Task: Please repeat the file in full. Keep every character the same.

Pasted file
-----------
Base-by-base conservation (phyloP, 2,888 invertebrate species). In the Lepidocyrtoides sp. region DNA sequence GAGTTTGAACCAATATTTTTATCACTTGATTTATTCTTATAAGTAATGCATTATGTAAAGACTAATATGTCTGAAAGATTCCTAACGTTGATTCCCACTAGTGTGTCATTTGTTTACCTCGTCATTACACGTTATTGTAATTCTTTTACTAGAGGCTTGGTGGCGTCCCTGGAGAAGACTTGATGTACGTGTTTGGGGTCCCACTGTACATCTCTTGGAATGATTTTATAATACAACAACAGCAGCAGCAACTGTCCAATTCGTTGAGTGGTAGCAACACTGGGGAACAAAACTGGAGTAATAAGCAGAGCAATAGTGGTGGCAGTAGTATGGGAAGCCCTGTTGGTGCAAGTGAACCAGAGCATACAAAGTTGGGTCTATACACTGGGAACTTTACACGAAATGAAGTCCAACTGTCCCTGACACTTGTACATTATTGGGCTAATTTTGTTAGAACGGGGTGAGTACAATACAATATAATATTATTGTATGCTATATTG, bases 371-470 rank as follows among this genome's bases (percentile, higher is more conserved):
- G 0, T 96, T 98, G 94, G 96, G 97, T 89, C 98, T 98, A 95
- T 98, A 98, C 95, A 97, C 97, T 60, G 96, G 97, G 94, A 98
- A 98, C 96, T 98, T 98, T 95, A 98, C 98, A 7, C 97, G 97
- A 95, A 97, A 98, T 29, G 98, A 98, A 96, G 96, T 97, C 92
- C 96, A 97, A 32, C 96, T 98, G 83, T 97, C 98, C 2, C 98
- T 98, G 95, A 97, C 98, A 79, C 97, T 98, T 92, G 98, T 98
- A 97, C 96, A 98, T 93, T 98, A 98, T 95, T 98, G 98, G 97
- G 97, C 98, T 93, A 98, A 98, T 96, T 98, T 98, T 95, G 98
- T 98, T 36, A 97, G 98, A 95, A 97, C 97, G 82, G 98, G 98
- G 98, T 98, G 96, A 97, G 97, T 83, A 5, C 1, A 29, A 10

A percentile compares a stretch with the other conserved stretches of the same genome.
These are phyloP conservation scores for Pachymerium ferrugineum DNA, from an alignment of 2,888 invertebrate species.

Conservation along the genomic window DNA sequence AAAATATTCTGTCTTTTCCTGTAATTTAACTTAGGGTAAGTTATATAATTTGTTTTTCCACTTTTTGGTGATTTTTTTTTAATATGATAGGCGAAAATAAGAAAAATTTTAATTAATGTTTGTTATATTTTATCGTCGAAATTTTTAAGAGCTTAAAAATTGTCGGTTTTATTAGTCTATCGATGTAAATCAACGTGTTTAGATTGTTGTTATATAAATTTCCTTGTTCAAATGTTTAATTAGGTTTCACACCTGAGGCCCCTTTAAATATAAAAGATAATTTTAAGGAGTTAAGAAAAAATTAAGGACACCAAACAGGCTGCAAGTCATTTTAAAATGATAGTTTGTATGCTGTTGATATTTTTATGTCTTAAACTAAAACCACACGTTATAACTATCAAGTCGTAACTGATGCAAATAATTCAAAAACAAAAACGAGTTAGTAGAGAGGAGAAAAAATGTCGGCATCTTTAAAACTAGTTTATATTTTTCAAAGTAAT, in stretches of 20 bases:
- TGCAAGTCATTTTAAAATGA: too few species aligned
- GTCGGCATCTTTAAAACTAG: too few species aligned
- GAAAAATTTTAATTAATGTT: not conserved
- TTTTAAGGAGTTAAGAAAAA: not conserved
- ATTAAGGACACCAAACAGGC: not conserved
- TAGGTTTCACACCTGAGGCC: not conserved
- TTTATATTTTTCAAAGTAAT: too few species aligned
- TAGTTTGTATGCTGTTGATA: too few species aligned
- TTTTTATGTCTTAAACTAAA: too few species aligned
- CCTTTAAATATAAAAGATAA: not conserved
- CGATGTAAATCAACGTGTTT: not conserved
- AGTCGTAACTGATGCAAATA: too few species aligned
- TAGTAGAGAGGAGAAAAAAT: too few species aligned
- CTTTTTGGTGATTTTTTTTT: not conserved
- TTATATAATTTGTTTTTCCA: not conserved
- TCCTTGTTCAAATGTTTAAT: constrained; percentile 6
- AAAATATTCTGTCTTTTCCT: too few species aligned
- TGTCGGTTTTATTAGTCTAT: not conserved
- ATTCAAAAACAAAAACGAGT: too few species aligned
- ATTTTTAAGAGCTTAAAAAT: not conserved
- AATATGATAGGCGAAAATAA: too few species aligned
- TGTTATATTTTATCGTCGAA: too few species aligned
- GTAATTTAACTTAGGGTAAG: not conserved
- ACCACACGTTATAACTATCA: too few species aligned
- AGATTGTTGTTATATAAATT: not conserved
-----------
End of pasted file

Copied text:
Base-by-base conservation (phyloP, 2,888 invertebrate species). In the Lepidocyrtoides sp. region DNA sequence GAGTTTGAACCAATATTTTTATCACTTGATTTATTCTTATAAGTAATGCATTATGTAAAGACTAATATGTCTGAAAGATTCCTAACGTTGATTCCCACTAGTGTGTCATTTGTTTACCTCGTCATTACACGTTATTGTAATTCTTTTACTAGAGGCTTGGTGGCGTCCCTGGAGAAGACTTGATGTACGTGTTTGGGGTCCCACTGTACATCTCTTGGAATGATTTTATAATACAACAACAGCAGCAGCAACTGTCCAATTCGTTGAGTGGTAGCAACACTGGGGAACAAAACTGGAGTAATAAGCAGAGCAATAGTGGTGGCAGTAGTATGGGAAGCCCTGTTGGTGCAAGTGAACCAGAGCATACAAAGTTGGGTCTATACACTGGGAACTTTACACGAAATGAAGTCCAACTGTCCCTGACACTTGTACATTATTGGGCTAATTTTGTTAGAACGGGGTGAGTACAATACAATATAATATTATTGTATGCTATATTG, bases 371-470 rank as follows among this genome's bases (percentile, higher is more conserved):
- G 0, T 96, T 98, G 94, G 96, G 97, T 89, C 98, T 98, A 95
- T 98, A 98, C 95, A 97, C 97, T 60, G 96, G 97, G 94, A 98
- A 98, C 96, T 98, T 98, T 95, A 98, C 98, A 7, C 97, G 97
- A 95, A 97, A 98, T 29, G 98, A 98, A 96, G 96, T 97, C 92
- C 96, A 97, A 32, C 96, T 98, G 83, T 97, C 98, C 2, C 98
- T 98, G 95, A 97, C 98, A 79, C 97, T 98, T 92, G 98, T 98
- A 97, C 96, A 98, T 93, T 98, A 98, T 95, T 98, G 98, G 97
- G 97, C 98, T 93, A 98, A 98, T 96, T 98, T 98, T 95, G 98
- T 98, T 36, A 97, G 98, A 95, A 97, C 97, G 82, G 98, G 98
- G 98, T 98, G 96, A 97, G 97, T 83, A 5, C 1, A 29, A 10

A percentile compares a stretch with the other conserved stretches of the same genome.
These are phyloP conservation scores for Pachymerium ferrugineum DNA, from an alignment of 2,888 invertebrate species.

Conservation along the genomic window DNA sequence AAAATATTCTGTCTTTTCCTGTAATTTAACTTAGGGTAAGTTATATAATTTGTTTTTCCACTTTTTGGTGATTTTTTTTTAATATGATAGGCGAAAATAAGAAAAATTTTAATTAATGTTTGTTATATTTTATCGTCGAAATTTTTAAGAGCTTAAAAATTGTCGGTTTTATTAGTCTATCGATGTAAATCAACGTGTTTAGATTGTTGTTATATAAATTTCCTTGTTCAAATGTTTAATTAGGTTTCACACCTGAGGCCCCTTTAAATATAAAAGATAATTTTAAGGAGTTAAGAAAAAATTAAGGACACCAAACAGGCTGCAAGTCATTTTAAAATGATAGTTTGTATGCTGTTGATATTTTTATGTCTTAAACTAAAACCACACGTTATAACTATCAAGTCGTAACTGATGCAAATAATTCAAAAACAAAAACGAGTTAGTAGAGAGGAGAAAAAATGTCGGCATCTTTAAAACTAGTTTATATTTTTCAAAGTAAT, in stretches of 20 bases:
- TGCAAGTCATTTTAAAATGA: too few species aligned
- GTCGGCATCTTTAAAACTAG: too few species aligned
- GAAAAATTTTAATTAATGTT: not conserved
- TTTTAAGGAGTTAAGAAAAA: not conserved
- ATTAAGGACACCAAACAGGC: not conserved
- TAGGTTTCACACCTGAGGCC: not conserved
- TTTATATTTTTCAAAGTAAT: too few species aligned
- TAGTTTGTATGCTGTTGATA: too few species aligned
- TTTTTATGTCTTAAACTAAA: too few species aligned
- CCTTTAAATATAAAAGATAA: not conserved
- CGATGTAAATCAACGTGTTT: not conserved
- AGTCGTAACTGATGCAAATA: too few species aligned
- TAGTAGAGAGGAGAAAAAAT: too few species aligned
- CTTTTTGGTGATTTTTTTTT: not conserved
- TTATATAATTTGTTTTTCCA: not conserved
- TCCTTGTTCAAATGTTTAAT: constrained; percentile 6
- AAAATATTCTGTCTTTTCCT: too few species aligned
- TGTCGGTTTTATTAGTCTAT: not conserved
- ATTCAAAAACAAAAACGAGT: too few species aligned
- ATTTTTAAGAGCTTAAAAAT: not conserved
- AATATGATAGGCGAAAATAA: too few species aligned
- TGTTATATTTTATCGTCGAA: too few species aligned
- GTAATTTAACTTAGGGTAAG: not conserved
- ACCACACGTTATAACTATCA: too few species aligned
- AGATTGTTGTTATATAAATT: not conserved